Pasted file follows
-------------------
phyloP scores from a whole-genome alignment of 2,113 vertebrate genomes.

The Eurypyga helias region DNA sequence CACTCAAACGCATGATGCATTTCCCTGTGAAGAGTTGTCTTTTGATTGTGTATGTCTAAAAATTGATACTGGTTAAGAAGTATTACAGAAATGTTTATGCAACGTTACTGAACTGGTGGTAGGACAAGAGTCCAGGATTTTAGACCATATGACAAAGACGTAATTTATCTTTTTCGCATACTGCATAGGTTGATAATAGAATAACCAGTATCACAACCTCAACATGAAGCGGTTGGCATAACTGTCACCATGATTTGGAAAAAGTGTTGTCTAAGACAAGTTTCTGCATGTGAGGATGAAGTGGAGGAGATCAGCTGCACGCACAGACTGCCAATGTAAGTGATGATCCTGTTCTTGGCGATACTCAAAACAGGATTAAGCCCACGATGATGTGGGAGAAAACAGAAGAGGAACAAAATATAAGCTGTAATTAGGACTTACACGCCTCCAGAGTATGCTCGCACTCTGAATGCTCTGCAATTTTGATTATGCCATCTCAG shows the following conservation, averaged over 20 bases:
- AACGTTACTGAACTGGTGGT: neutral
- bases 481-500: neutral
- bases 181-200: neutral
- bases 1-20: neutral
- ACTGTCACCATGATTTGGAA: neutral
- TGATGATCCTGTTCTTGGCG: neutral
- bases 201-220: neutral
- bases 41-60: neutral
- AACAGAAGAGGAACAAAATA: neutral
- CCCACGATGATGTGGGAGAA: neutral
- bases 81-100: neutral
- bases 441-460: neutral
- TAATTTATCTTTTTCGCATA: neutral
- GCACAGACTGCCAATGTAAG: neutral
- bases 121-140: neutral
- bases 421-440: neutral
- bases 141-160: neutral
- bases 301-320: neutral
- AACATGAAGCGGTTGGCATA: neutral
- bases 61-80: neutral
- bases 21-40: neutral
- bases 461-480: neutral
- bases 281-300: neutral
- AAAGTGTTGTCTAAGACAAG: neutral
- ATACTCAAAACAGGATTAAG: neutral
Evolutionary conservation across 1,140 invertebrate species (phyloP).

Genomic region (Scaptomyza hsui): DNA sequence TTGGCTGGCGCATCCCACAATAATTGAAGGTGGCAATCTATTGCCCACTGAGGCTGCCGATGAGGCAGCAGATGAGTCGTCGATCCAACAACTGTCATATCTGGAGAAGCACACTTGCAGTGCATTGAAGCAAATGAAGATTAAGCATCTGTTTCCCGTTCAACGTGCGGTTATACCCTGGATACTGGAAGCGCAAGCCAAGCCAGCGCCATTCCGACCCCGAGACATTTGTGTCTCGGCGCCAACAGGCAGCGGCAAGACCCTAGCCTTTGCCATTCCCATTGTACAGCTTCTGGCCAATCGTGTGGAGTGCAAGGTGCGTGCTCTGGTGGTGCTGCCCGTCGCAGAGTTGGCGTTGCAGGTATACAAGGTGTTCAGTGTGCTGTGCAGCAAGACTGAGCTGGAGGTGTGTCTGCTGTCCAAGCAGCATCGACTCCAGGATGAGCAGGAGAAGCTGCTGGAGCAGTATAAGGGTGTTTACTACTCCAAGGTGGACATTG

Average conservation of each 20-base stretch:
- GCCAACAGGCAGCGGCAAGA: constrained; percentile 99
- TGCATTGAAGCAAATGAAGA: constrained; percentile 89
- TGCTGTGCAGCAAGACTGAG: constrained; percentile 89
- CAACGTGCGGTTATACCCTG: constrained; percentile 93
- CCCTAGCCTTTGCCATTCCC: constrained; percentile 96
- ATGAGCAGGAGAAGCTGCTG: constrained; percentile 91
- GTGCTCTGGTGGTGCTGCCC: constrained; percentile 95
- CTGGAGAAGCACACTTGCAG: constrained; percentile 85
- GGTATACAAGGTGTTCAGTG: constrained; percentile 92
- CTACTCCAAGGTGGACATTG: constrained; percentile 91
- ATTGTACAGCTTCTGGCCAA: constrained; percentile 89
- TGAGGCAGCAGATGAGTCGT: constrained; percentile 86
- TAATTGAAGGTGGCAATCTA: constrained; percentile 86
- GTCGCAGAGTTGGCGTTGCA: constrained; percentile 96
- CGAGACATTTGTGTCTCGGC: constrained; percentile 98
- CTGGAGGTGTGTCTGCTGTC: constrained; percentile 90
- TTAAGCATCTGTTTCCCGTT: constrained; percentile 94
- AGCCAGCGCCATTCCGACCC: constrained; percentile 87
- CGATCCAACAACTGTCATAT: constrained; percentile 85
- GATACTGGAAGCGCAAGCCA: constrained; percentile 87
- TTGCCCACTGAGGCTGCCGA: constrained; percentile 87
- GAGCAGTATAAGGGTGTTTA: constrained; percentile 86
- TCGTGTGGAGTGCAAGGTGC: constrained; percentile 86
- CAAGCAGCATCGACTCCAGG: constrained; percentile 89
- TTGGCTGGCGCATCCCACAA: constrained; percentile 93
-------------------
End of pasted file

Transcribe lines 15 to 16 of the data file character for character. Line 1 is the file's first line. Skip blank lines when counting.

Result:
- TAATTTATCTTTTTCGCATA: neutral
- GCACAGACTGCCAATGTAAG: neutral